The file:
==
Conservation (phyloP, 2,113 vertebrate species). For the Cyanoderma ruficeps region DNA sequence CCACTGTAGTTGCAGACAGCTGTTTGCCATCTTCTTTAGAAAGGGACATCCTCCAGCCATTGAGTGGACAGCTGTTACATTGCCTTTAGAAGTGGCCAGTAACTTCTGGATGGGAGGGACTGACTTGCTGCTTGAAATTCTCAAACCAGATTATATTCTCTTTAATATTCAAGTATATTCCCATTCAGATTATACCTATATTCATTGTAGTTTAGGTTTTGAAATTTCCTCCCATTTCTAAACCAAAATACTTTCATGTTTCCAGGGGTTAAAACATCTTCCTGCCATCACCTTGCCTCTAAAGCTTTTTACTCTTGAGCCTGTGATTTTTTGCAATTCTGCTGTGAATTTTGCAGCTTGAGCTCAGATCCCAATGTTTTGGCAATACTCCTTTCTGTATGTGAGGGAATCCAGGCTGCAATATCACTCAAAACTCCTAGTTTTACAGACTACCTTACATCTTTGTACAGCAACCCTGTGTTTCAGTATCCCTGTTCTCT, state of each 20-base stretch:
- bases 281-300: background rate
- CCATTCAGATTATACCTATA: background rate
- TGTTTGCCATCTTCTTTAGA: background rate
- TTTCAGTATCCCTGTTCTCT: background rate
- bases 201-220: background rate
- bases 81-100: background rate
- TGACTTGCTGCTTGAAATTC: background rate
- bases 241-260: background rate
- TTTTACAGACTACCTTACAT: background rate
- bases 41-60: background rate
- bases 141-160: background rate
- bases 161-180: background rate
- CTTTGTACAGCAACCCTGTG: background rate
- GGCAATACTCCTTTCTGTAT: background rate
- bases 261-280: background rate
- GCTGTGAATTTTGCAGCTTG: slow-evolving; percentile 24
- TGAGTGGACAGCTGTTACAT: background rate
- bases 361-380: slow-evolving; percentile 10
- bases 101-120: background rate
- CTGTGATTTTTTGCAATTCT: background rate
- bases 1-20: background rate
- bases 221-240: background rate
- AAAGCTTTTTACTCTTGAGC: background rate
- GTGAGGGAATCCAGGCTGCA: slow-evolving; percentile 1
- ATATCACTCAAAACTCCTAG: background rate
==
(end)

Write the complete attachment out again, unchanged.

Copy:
Conservation (phyloP, 2,113 vertebrate species). For the Cyanoderma ruficeps region DNA sequence CCACTGTAGTTGCAGACAGCTGTTTGCCATCTTCTTTAGAAAGGGACATCCTCCAGCCATTGAGTGGACAGCTGTTACATTGCCTTTAGAAGTGGCCAGTAACTTCTGGATGGGAGGGACTGACTTGCTGCTTGAAATTCTCAAACCAGATTATATTCTCTTTAATATTCAAGTATATTCCCATTCAGATTATACCTATATTCATTGTAGTTTAGGTTTTGAAATTTCCTCCCATTTCTAAACCAAAATACTTTCATGTTTCCAGGGGTTAAAACATCTTCCTGCCATCACCTTGCCTCTAAAGCTTTTTACTCTTGAGCCTGTGATTTTTTGCAATTCTGCTGTGAATTTTGCAGCTTGAGCTCAGATCCCAATGTTTTGGCAATACTCCTTTCTGTATGTGAGGGAATCCAGGCTGCAATATCACTCAAAACTCCTAGTTTTACAGACTACCTTACATCTTTGTACAGCAACCCTGTGTTTCAGTATCCCTGTTCTCT, state of each 20-base stretch:
- bases 281-300: background rate
- CCATTCAGATTATACCTATA: background rate
- TGTTTGCCATCTTCTTTAGA: background rate
- TTTCAGTATCCCTGTTCTCT: background rate
- bases 201-220: background rate
- bases 81-100: background rate
- TGACTTGCTGCTTGAAATTC: background rate
- bases 241-260: background rate
- TTTTACAGACTACCTTACAT: background rate
- bases 41-60: background rate
- bases 141-160: background rate
- bases 161-180: background rate
- CTTTGTACAGCAACCCTGTG: background rate
- GGCAATACTCCTTTCTGTAT: background rate
- bases 261-280: background rate
- GCTGTGAATTTTGCAGCTTG: slow-evolving; percentile 24
- TGAGTGGACAGCTGTTACAT: background rate
- bases 361-380: slow-evolving; percentile 10
- bases 101-120: background rate
- CTGTGATTTTTTGCAATTCT: background rate
- bases 1-20: background rate
- bases 221-240: background rate
- AAAGCTTTTTACTCTTGAGC: background rate
- GTGAGGGAATCCAGGCTGCA: slow-evolving; percentile 1
- ATATCACTCAAAACTCCTAG: background rate